After the Army, I used my GI bill to go to school. While in school, I had a part-time job with a bank and ended up making banking my career. The bank I worked for wanted all officers to have an MBA or Law degree. They paid for me to go to law school.
If you participated in any military operations, including combat, humanitarian, and peacekeeping operations, please describe those which made a lasting impact on you and, if life-changing, in what way?
I spent 13 months with the 2nd Infantry Division in Korea and was on and off the front lines. One time they had the riflemen pull back except for those of us that had machineguns in bunkers. They dropped artillery along our positions to repel the Chinese wave attack. The brass links piled so high I had to keep brushing them back to make room. I had the World War II M1917A1 Caliber .30 Heavy Machine Gun. We used both cloth or metal linked belts of ammo. Fully automatic, recoil-operated, water-cooled, Caliber .30 (7.62mm), 174 gr bullet, 50 gr charge, 2800 fps muzzle velocity, 400-600 rounds per minute rate of fire, and a 1000 meter effective range, the M1917A1 was a deadly defensive weapon. My hearing is not the best these days. I think it was due to all the loud constant shooting.
At night I wouldn't fire the machine gun so as not to mark myself as a target. If I heard anything or we were probed, I threw hand grenades. I had plenty of what we called the WWII pineapple grenades. The Mk 2 was gradually phased out of service as the M26-series (M26/M61/M57) grenade was introduced during the Korean War. Due to the tremendous quantity manufactured during World War II, the Mk 2 was still in limited issue with the US Army. We threw them every night we had contact. It was too dangerous with the tracers giving away your position.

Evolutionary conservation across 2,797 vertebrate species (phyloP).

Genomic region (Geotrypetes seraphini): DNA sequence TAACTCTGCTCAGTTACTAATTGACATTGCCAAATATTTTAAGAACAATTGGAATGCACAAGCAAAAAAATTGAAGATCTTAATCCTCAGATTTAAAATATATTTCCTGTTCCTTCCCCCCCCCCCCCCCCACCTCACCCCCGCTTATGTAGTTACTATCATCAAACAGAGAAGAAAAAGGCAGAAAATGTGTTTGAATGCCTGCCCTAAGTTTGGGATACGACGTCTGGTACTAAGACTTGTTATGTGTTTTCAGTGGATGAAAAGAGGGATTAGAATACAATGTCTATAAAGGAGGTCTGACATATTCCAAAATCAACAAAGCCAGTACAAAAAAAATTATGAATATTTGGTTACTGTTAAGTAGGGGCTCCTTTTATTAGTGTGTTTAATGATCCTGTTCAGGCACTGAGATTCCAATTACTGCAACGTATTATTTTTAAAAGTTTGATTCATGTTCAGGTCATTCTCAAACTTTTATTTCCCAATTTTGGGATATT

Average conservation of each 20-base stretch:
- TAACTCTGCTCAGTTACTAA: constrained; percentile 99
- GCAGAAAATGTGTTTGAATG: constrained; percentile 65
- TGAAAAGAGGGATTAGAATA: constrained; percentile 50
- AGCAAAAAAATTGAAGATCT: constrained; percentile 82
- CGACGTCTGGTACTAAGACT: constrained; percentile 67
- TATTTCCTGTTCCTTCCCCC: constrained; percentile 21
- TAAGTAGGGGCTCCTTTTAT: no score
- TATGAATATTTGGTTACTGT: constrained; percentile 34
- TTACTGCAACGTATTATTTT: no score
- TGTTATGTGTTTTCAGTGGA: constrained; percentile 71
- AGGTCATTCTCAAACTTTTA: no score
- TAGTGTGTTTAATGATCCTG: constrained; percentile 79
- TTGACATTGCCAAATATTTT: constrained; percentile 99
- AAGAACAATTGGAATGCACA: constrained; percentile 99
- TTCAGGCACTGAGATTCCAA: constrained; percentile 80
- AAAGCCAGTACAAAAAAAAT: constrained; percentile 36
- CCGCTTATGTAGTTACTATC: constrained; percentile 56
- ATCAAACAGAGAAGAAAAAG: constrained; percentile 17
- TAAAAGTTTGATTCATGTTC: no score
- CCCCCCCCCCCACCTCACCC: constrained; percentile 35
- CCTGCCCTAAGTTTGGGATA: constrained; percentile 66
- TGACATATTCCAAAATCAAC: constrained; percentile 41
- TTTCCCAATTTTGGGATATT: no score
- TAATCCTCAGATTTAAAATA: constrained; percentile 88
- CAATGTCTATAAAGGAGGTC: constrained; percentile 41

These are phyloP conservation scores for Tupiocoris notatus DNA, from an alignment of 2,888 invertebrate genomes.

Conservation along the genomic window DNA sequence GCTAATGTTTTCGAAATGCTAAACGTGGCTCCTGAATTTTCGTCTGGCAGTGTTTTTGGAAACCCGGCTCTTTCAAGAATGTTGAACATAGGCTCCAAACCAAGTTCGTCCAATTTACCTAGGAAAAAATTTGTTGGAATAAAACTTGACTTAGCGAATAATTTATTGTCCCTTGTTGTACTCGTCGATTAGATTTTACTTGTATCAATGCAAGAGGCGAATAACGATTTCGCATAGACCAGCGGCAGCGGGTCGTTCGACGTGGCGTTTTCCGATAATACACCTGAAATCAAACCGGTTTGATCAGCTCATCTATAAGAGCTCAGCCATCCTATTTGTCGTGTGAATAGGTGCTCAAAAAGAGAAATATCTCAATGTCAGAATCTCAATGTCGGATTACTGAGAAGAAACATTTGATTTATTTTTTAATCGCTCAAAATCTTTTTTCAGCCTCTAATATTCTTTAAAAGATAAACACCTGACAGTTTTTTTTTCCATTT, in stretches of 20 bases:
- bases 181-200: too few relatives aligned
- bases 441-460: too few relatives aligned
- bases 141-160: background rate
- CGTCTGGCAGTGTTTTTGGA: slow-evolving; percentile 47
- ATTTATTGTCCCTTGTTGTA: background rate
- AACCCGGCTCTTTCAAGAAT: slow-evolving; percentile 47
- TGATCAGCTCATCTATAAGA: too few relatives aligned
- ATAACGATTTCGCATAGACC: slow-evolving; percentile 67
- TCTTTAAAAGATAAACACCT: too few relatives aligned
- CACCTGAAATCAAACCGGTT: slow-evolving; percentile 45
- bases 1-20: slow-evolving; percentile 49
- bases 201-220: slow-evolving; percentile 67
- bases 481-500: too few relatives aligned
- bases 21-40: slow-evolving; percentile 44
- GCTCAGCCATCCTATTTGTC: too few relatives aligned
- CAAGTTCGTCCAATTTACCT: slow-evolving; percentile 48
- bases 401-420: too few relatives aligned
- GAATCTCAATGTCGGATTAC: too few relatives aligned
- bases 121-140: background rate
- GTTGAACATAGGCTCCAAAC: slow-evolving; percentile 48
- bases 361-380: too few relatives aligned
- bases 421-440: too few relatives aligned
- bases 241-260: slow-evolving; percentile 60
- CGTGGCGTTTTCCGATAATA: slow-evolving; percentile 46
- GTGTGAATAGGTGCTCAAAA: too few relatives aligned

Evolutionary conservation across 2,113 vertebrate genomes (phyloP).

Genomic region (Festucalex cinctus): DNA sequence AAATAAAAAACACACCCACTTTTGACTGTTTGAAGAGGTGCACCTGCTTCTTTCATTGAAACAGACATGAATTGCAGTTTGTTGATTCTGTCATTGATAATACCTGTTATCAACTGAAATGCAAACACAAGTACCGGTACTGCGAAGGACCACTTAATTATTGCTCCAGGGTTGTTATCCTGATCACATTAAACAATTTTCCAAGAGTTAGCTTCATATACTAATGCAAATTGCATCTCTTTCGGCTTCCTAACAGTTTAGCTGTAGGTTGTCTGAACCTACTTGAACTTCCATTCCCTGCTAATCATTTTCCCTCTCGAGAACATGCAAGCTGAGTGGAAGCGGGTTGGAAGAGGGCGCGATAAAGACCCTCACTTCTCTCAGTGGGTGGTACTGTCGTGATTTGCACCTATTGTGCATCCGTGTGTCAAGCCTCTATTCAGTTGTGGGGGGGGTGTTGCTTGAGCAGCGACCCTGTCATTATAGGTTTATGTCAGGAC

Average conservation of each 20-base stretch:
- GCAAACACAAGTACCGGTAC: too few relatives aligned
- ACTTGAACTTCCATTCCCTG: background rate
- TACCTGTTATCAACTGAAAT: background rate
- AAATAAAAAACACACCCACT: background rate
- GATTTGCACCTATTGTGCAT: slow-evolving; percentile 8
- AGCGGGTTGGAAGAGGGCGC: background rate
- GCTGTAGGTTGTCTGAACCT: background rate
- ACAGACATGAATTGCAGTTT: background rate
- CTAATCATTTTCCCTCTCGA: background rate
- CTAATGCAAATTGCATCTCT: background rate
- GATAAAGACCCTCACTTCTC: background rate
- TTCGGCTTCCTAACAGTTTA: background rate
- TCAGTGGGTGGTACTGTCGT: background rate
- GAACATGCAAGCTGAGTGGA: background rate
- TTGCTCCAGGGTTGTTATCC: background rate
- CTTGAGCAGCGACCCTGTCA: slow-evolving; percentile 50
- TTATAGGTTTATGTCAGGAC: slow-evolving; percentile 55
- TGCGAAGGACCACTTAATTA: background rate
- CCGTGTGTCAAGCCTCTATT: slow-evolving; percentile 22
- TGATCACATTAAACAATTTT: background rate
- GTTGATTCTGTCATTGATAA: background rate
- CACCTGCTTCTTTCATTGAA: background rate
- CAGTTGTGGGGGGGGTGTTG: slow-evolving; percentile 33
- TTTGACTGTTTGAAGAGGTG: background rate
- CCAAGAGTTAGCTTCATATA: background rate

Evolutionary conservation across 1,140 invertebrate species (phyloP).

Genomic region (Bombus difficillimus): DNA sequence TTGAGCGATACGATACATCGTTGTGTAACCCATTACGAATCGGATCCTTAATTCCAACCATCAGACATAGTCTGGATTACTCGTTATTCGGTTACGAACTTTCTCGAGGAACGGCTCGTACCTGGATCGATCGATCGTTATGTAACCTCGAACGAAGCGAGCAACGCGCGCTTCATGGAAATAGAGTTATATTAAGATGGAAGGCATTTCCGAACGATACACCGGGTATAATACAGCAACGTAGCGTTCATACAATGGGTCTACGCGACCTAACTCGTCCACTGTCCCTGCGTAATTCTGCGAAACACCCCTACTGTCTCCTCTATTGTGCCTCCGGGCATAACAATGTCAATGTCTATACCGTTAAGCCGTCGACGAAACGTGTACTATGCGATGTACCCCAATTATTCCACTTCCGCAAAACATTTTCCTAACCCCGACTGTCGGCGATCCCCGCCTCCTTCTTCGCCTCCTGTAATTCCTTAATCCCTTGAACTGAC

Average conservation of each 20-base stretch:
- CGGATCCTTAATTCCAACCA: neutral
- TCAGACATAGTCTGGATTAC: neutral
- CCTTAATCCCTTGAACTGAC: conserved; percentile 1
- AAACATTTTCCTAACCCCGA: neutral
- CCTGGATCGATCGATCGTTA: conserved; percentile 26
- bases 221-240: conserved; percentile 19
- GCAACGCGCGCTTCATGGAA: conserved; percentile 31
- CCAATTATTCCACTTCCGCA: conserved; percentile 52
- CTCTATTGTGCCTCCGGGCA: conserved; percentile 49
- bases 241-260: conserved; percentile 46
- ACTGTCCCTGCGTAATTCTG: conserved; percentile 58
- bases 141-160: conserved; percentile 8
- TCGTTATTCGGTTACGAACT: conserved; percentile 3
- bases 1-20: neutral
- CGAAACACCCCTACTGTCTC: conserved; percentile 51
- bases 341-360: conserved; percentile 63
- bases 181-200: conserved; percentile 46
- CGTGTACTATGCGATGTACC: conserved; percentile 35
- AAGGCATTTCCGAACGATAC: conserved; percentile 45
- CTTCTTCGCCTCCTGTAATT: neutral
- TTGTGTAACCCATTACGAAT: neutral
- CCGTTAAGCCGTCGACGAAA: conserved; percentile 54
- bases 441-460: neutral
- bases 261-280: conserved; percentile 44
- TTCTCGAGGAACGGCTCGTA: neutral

In Korea, you have freezing cold or heat. I was not too fond of the rain. With mud being everywhere and always being wet was not exactly my cup of tea. I still, to this day, hate mud or being in the rain? No umbrellas for the Infantryman.
After the truce was signed, we pulled back and started rebuilding bunkers and laying barb wire until some time in November. At that time, we went into Corp reserve, where I spent the remainder of my time.
Did you encounter any situation during your military service when you believed there was a possibility you might not survive? If so, please describe what happened and what was the outcome.
In early July of 1953, we were on the front line in support of a rifle company. One night, we were hit by about a Chinese battalion, and the rifle company was ordered to pull back, leaving the machine guns in bunkers. They then called in artillery and mortar fire on the position. The combination of four machine guns and the artillery stopped the Chinese, and the line was not breached.
The quad .50 had the huge searchlights on the hill behind us. They did not light up the Chinese but lit us up too. Very scary being blinded and knowing the enemy could see you.
The Chinese would often follow a patrol into the wire opening, and once they entered, they would come through the same opening later at night to attack us. You never wanted to be caught sleeping at your post.
Around this time, a close air support aircraft, I think, was an F4U Corsair. The aircraft crashed near our position. The air defense units behind us on a higher hill shot the .50 caliber rounds over him until they rescued him.
I've been so lucky so many times in Korea. One time a .50 caliber round hit a sandbag next to me.
Of all your duty stations or assignments, which one do you have fondest memories of and why? Which was your least favorite?
By far Ft. Campbell, Ky. was my favorite. It was 50 miles from Nashville, and my buddy and I would go a couple of times a month to go to The Grand Ole Opry. There was a bar around the corner from the Ryman called Mom's Place ( it is now Tootsie's Orchid Lounge). Mom took a liking to me and my buddy, Tom Cavender, and always had free tickets for us to the Opry.